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Recommendation on premade, ready to go FAK

Discussion in 'First Aid Station' started by jjk454ss, Mar 5, 2016.

  1. jjk454ss

    jjk454ss Loaded Pockets

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    I thought I'd find a thread for this, maybe a sticky even. What's a good recommendation on a good quality, good price, good size FAK? Something to start with even if I need to add a little to it! Hoping for nice case, easy to access without making a mess of everything to get one bandaid out, fairly or totally complete.
     
  2. cory leonard

    cory leonard Empty Pockets

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    I too am very interested in this! Was wondering if a pre-made kit was out there or if a maxped pouch and pieces added were better?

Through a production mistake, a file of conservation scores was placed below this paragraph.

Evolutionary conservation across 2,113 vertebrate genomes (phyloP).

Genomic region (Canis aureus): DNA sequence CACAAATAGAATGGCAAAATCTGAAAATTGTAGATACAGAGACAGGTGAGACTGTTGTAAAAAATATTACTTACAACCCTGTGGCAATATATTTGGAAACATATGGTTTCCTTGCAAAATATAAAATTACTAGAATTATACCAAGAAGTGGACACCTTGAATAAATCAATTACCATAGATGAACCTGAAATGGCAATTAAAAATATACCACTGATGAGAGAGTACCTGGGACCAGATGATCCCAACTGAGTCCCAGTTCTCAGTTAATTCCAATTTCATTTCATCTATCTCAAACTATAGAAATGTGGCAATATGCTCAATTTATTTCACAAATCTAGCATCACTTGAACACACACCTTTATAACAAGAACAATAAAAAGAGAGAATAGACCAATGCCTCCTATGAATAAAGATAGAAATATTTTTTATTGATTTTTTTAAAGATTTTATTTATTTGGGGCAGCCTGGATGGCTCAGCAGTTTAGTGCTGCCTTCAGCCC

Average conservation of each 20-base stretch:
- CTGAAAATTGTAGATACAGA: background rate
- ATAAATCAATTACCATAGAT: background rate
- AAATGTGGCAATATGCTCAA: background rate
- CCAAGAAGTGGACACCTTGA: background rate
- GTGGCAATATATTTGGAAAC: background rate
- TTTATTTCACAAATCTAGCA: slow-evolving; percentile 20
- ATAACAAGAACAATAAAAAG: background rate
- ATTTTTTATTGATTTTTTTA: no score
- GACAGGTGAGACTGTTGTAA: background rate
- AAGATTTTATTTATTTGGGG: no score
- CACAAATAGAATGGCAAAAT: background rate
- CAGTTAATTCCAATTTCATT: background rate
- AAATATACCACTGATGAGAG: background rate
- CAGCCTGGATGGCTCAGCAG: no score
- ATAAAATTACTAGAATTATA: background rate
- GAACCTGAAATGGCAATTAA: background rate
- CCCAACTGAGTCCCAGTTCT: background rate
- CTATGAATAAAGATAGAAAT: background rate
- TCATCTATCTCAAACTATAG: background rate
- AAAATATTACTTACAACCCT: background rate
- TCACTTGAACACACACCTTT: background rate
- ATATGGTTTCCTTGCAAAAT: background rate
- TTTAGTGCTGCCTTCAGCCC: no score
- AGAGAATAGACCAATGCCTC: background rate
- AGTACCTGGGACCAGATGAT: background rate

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  3. RAMBOCAT

    RAMBOCAT Loaded Pockets

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    It has been my personal experience, that pre-made kits will only be missing that one thing that only you need. For this very reason, I'm a big fan of making your own PERSONAL kit. One thing missing from most kits is a small 10x mirror. You will be in total misery if you are alone and get something in your eye. I learned this 45 years ago on mission where I was alone and about 25 klicks from help.
     
  4. jjk454ss

    jjk454ss Loaded Pockets

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    There's got to be a kit to start with, even if it's the basics. If not, where's the best list of must haves?
     
  5. Daniel T